Why Intel Has Nearly Zero Chance of Winning Apple Inc.'s A-Chip Business Anytime Soon

On Sept. 30, analyst Timothy Arcuri with Cowen and Company put out a note (via Barron's ) suggesting that Intel might have an opportunity to win Apple 's A10 chip manufacturing business.

The A9, which made its debut with the iPhone 6s and 6s Plus, is dual sourced from both Samsung and Taiwan Semiconductor on their respective 14-nanometer and 16-nanometer processes.

Arcuri argues that because 10-nanometer technology from the foundries won't be available in time for a 2016 ramp of the A10, Apple could choose to build the A10 on Intel's 14-nanometer process which he argues offers performance and area scaling benefits relative to the current foundry 14/16-nanometer processes.

However, I think that Arcuri is incorrect about the A10. Furthermore, I believe that Intel has effectively no chance of winning Apple's A-chip business at least over the next several manufacturing technology generations. Here's why.

A10 is already decided, and it's not Intel Inside; Intel 10nm too late for A11

Although Arcuri's speculation with respect to Apple's potential plans for the A10 seem sensible, it was recently reported in the Commercial Times that TSMC has won the entirety of the Apple A10 orders -- something that I believe to be accurate .

With Intel 14-nanometer essentially out of the Apple A-chip equation, the next process that Intel could conceivably be able to win Apple business at is the 10-nanometer node. However, there is plenty of reason to be skeptical that this is possible.

Keep in mind that with each generation, Intel rolls out two "flavors" of its manufacturing processes; one tuned for high-performance CPUs and one with the required features and transistor options suitable for system-on-chip designs. The high performance CPU process flavor is usually first with the system-on-chip process available some number of quarters later -- though to Intel's credit, at the 14-nanometer generation this gap was just two quarters.

Intel has said that it plans its first internal 10-nanometer products to arrive in the marketplace during the second half of 2017. I would be absolutely floored if Intel were able to successfully ramp a high-volume system-on-a-chip for what is one of the industry's most demanding fabless chipmakers at the same time that it's trying to deliver its first 10-nanometer PC products.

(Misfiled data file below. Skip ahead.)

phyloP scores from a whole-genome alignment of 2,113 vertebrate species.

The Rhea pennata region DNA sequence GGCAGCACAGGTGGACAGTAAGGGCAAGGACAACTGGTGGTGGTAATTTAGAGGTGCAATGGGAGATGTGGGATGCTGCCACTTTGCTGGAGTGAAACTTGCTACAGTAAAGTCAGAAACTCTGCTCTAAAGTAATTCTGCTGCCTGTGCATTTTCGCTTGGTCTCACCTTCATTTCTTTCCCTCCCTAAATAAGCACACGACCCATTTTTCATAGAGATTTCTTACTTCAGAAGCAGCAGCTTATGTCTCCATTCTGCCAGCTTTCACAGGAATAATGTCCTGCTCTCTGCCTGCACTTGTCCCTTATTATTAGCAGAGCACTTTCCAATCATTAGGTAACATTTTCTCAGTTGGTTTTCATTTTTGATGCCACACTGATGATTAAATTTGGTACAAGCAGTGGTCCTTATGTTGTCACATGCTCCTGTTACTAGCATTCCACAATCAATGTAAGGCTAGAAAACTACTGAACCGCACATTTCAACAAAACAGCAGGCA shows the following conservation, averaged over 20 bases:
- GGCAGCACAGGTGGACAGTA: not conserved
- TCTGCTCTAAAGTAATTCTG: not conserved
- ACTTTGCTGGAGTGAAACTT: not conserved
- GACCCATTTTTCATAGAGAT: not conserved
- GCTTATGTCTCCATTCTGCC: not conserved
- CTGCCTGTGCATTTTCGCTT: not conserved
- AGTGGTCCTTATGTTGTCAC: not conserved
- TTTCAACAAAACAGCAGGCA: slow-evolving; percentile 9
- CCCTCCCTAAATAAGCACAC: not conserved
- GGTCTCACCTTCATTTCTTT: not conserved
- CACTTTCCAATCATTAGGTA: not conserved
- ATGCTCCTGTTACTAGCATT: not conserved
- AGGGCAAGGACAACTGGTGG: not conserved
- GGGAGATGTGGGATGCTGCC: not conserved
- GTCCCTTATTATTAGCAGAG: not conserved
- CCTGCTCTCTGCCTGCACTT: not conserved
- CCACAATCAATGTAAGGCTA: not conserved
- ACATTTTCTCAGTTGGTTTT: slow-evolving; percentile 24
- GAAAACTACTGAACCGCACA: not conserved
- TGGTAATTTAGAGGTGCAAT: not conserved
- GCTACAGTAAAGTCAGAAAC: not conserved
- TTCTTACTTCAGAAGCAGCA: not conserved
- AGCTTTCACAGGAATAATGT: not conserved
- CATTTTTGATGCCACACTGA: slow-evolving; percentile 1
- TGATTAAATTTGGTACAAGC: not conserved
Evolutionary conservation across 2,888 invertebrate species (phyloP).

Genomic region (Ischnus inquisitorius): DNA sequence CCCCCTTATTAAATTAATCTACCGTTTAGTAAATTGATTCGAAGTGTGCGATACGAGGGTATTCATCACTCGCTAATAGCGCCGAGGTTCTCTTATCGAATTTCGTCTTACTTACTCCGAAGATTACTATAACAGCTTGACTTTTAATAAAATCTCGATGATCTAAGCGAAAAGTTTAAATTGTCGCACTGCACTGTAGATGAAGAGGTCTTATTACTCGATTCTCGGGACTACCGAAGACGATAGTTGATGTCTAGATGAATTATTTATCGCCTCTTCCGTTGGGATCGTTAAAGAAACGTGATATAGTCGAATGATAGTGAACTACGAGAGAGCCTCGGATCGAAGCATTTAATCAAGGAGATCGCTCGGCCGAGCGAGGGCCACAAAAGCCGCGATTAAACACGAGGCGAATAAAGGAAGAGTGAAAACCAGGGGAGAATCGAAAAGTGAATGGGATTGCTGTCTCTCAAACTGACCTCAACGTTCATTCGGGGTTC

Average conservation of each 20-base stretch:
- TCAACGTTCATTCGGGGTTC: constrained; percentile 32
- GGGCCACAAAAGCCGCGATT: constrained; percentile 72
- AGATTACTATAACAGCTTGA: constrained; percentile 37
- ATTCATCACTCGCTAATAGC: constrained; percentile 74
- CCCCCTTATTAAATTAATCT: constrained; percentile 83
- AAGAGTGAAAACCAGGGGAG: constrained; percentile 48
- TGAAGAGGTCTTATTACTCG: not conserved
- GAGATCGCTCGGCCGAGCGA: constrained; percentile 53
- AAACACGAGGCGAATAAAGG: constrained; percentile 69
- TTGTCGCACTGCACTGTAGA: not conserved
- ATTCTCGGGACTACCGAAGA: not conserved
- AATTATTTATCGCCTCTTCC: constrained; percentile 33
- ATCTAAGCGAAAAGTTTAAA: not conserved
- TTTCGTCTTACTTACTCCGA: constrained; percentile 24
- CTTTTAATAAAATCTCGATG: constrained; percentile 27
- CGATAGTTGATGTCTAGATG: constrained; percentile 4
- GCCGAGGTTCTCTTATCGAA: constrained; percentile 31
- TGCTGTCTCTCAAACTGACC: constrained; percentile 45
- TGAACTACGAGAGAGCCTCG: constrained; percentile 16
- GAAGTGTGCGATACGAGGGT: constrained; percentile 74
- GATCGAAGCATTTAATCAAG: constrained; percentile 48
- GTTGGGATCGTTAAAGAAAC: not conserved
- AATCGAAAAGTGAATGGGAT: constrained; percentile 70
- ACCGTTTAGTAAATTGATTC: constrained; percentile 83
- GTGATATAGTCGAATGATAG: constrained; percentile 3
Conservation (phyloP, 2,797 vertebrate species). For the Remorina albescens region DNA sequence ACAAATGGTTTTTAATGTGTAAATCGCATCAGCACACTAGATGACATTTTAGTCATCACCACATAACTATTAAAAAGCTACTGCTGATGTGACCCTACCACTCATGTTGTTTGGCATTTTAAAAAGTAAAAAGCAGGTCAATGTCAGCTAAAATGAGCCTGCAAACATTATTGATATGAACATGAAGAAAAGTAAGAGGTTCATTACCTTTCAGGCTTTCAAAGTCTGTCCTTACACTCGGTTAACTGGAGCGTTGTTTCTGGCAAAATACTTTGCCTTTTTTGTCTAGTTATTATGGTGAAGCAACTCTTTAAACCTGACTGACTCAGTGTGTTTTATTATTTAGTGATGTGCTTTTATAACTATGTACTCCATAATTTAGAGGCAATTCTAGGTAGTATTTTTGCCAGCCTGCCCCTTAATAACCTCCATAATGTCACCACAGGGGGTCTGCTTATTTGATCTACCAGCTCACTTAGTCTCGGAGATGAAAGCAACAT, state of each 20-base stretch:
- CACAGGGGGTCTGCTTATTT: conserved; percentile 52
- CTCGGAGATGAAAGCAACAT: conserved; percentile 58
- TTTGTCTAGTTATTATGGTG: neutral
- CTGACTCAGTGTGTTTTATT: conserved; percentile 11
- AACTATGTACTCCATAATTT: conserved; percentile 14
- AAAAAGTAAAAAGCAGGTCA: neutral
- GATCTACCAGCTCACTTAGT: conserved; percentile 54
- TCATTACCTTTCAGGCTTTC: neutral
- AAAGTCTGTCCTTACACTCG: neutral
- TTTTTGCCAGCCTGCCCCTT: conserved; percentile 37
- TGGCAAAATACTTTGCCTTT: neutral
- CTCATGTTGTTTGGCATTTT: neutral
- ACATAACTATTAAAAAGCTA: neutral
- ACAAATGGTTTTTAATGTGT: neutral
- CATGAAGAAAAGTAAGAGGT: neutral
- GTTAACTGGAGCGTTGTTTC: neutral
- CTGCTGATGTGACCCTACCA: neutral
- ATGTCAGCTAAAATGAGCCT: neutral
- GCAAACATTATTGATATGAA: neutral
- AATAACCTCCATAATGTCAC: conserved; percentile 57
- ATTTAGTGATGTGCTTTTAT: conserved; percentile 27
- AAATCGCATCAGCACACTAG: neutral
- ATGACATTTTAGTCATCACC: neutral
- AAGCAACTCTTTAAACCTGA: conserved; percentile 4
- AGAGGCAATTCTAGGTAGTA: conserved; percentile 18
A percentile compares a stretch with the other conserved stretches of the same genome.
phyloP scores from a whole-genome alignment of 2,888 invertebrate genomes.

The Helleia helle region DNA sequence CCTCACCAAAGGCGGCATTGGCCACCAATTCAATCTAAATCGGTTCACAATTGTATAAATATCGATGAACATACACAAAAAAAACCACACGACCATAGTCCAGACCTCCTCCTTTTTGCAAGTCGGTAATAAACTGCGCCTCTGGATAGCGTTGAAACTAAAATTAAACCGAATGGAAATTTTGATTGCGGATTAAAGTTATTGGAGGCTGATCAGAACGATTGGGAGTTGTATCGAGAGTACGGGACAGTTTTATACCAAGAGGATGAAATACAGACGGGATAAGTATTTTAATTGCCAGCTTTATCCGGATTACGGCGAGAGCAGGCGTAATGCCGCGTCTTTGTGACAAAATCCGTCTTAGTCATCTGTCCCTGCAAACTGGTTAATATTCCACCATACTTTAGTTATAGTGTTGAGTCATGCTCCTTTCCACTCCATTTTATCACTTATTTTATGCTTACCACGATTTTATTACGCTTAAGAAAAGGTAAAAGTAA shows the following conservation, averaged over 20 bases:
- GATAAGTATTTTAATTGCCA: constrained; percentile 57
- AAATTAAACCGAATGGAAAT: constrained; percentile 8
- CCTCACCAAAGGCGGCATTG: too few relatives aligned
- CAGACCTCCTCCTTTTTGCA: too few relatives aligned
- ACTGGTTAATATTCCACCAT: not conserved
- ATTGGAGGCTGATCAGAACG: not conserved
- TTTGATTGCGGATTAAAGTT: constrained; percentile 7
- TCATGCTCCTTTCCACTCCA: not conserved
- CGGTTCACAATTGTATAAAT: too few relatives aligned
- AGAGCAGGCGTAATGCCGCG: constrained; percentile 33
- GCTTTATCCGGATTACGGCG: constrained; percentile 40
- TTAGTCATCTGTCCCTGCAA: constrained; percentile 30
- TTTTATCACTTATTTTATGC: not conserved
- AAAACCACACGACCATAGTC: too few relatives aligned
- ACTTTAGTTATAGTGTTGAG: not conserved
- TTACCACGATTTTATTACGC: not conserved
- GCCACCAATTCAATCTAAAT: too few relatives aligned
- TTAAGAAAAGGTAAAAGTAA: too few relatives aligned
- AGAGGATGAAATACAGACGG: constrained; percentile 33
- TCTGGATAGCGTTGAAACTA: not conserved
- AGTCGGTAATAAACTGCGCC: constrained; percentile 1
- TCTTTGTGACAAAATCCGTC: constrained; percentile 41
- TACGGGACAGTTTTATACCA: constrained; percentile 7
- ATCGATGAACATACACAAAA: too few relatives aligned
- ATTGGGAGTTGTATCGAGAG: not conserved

TSMC and Samsung, on the other hand, have both signaled that they will go into high volume production at the 10-nanometer node by the end of 2016, which should give either of them enough time to ramp up production for Apple.

What about the 2018 iPhone?

For the 2018 iPhone, a similar argument for Intel's 10-nanometer that Arcuri made for Apple potentially using Intel 14-nanometer could be made. Based on public statements about transistor area scaling in going from 14/16-nanometer to 10-nanometer, it looks like Intel will have a significant transistor density advantage over what TSMC brings at 10.

However, TSMC has publicly said that it plans to commence "risk production" of its 7-nanometer technology in early 2017. This technology, according to TSMC's Jack Sun (via EETimes ), should deliver "either 10%-15% higher speeds or 25%-30% lower power than the 10-nanometer node" and 40%-45% less area (i.e., a scaling factor of between 0.55 and 0.6).

This node, if TSMC delivers, should be able to close the gap that will probably exist between Intel's and TSMC's respective 10-nanometer nodes.

If TSMC can get 7-nanometer into high volume manufacturing by the first quarter of 2018, a year after "risk production" is slated to begin, then I suspect that this will be more attractive to Apple than Intel's 10-nanometer technology for the iPhone that launches in the fall of 2018.

As an Intel stockholder, I'm not counting on seeing the company win the manufacturing contract to build Apple's A-series processors for the foreseeable future.

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The article Why Intel Has Nearly Zero Chance of Winning Apple Inc.'s A-Chip Business Anytime Soon originally appeared on

Ashraf Eassa owns shares of Intel. The Motley Fool owns shares of and recommends Apple. The Motley Fool recommends Intel. Try any of our Foolish newsletter services free for 30 days . We Fools may not all hold the same opinions, but we all believe that considering a diverse range of insights makes us better investors. The Motley Fool has a disclosure policy .

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The views and opinions expressed herein are the views and opinions of the author and do not necessarily reflect those of Nasdaq, Inc.

The views and opinions expressed herein are the views and opinions of the author and do not necessarily reflect those of Nasdaq, Inc.

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